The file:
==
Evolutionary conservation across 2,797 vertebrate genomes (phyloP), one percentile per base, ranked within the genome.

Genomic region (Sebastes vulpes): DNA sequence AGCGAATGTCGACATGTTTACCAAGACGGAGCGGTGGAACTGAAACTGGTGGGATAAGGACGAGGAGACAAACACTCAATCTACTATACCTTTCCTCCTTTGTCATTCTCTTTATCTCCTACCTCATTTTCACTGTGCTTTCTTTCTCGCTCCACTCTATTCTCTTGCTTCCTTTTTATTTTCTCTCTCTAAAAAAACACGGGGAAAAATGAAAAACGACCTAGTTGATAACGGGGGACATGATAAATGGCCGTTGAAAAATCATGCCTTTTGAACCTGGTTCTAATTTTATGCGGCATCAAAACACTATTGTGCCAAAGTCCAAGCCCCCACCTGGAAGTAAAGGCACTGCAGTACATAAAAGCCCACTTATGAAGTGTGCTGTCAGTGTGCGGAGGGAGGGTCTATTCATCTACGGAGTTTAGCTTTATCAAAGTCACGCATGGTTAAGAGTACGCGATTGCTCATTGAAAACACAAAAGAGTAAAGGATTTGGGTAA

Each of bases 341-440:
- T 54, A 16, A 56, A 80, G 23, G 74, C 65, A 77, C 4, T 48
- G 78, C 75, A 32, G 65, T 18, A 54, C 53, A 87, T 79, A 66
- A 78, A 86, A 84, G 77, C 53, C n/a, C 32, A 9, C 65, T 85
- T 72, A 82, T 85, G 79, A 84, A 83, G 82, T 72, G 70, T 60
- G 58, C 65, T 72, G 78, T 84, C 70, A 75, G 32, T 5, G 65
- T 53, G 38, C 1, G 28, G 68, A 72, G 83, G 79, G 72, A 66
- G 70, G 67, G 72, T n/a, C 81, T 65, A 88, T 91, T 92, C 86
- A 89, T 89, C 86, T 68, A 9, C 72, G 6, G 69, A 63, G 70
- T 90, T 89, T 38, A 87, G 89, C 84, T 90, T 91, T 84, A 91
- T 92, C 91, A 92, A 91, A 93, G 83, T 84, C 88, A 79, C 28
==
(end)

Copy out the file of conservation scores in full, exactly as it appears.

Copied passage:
Evolutionary conservation across 2,797 vertebrate genomes (phyloP), one percentile per base, ranked within the genome.

Genomic region (Sebastes vulpes): DNA sequence AGCGAATGTCGACATGTTTACCAAGACGGAGCGGTGGAACTGAAACTGGTGGGATAAGGACGAGGAGACAAACACTCAATCTACTATACCTTTCCTCCTTTGTCATTCTCTTTATCTCCTACCTCATTTTCACTGTGCTTTCTTTCTCGCTCCACTCTATTCTCTTGCTTCCTTTTTATTTTCTCTCTCTAAAAAAACACGGGGAAAAATGAAAAACGACCTAGTTGATAACGGGGGACATGATAAATGGCCGTTGAAAAATCATGCCTTTTGAACCTGGTTCTAATTTTATGCGGCATCAAAACACTATTGTGCCAAAGTCCAAGCCCCCACCTGGAAGTAAAGGCACTGCAGTACATAAAAGCCCACTTATGAAGTGTGCTGTCAGTGTGCGGAGGGAGGGTCTATTCATCTACGGAGTTTAGCTTTATCAAAGTCACGCATGGTTAAGAGTACGCGATTGCTCATTGAAAACACAAAAGAGTAAAGGATTTGGGTAA

Each of bases 341-440:
- T 54, A 16, A 56, A 80, G 23, G 74, C 65, A 77, C 4, T 48
- G 78, C 75, A 32, G 65, T 18, A 54, C 53, A 87, T 79, A 66
- A 78, A 86, A 84, G 77, C 53, C n/a, C 32, A 9, C 65, T 85
- T 72, A 82, T 85, G 79, A 84, A 83, G 82, T 72, G 70, T 60
- G 58, C 65, T 72, G 78, T 84, C 70, A 75, G 32, T 5, G 65
- T 53, G 38, C 1, G 28, G 68, A 72, G 83, G 79, G 72, A 66
- G 70, G 67, G 72, T n/a, C 81, T 65, A 88, T 91, T 92, C 86
- A 89, T 89, C 86, T 68, A 9, C 72, G 6, G 69, A 63, G 70
- T 90, T 89, T 38, A 87, G 89, C 84, T 90, T 91, T 84, A 91
- T 92, C 91, A 92, A 91, A 93, G 83, T 84, C 88, A 79, C 28